Fertilizer + Rainforests = More Carbon Emissions

By David L. Brown

What could nitrogen and phosphorus fertilizer, drought in Africa’s Sahel region along the southern edge of the Sahara Desert, the Amazon Basin rainforest, and carbon emissions have in common? Well, quite a lot apparently and this is an interesting example of the unforeseen connections of nature that are being routinely disrupted by human activity and the on-going effects of global warming.

According to a news item in the 21 June 2006 issue of New Scientist magazine, when fertilizer is added to rain forests, a disproportionately large release of carbon results. Two scientists with the University of Colorado at Boulder added phosphorus fertilizer to a test plot in a tropical forest in Costa Rica for two years. They found that the amount of CO2 released was 18 percent higher than before. Adding nitrogen fertilizer to another plot had a similar result, raising emissions by 22 percent. A mixture of the two yielded a 14 percent increase in emissions.

The study, published in the Proceedings of the National Academy of Sciences, noted that “since tropical forests contain 40 percent of the world’s terrestrial carbon, the impact on global warming could be large” if more of that carbon is released into the atmosphere as greenhouse gas.

So what’s the connection with the Sahel region of Africa and the Amazon? Here is the explanation as reported in the New Scientist news story, which is titled “Fertilizers Give the Lungs of the Planet Bad Breath”:

Although no one deliberately adds fertiliser to rainforests soils, the amount of airborne phosphorus and nitrogen reaching tropical forests is increasing because of human activity, especially agriculture.

“Easterly winds carry significant quantities of phosphorus-containing dust from Africa to the Amazon basin, and are increasing due to desertification of the Sahel,” says [Cory] Cleveland [who did the study along with Alan Townsend]. Levels of nitrogen in the air are rising because of increased fossil fuel and fertiliser use. The researchers suggest that even small amounts of fertiliser can have a damaging effect. (Read article; subscription may be required.)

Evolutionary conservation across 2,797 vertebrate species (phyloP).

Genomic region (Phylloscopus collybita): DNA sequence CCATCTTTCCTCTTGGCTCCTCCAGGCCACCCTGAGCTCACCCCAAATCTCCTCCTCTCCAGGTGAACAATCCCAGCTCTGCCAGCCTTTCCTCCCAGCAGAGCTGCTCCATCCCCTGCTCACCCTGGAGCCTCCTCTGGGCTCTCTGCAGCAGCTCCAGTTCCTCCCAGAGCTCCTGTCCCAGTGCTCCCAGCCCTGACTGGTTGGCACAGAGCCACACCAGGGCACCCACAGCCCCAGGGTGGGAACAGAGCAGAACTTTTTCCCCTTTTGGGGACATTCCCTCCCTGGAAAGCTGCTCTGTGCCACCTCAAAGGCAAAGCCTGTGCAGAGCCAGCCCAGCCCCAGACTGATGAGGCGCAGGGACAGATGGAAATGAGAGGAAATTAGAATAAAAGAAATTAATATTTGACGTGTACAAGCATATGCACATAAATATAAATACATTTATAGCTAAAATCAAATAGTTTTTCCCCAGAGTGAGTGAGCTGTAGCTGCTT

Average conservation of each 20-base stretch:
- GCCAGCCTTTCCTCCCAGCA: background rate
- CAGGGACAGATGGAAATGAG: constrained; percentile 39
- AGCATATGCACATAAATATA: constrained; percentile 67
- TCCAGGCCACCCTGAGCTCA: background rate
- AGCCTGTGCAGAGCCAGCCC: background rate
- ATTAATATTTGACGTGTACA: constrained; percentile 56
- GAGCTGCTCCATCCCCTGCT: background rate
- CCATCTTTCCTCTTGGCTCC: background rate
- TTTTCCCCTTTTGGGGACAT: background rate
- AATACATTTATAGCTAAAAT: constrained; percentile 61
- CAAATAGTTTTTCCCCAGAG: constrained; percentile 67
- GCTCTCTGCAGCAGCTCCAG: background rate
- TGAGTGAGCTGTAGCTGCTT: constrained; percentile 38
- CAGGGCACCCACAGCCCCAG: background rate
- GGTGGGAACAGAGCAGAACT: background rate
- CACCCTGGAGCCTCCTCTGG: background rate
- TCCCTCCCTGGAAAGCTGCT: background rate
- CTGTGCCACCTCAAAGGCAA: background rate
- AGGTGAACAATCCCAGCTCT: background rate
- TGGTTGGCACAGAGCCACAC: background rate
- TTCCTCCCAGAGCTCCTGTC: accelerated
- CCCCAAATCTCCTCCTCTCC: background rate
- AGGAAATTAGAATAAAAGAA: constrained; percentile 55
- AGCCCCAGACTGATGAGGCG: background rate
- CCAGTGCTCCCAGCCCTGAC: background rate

We have written before about how the complex interactions of nature make the Law of Unintended Consequences an important consideration in trying to figure out the future of climate change (see my article “Actions and Reactions in Nature,” posted June 14, 2006). This latest revelation about the effect of windborne nitrogen and phosphorus is merely another small but potentially important example of just how interconnected the global ecosystem is, and how changes in one place can have unexpected consequences elsewhere.

Taken as a whole, the influence of human activity on our planet’s environment is creating widespread disruption in natural balances of nature that have developed over millions of years. To predict the final result is far beyond our knowledge, and there are no doubt a vast number of effects of which we are not even yet aware. It does seem safe to say that there are many ominous trends and surprises awaiting as humankind continues to go boldly and blithely into the future.

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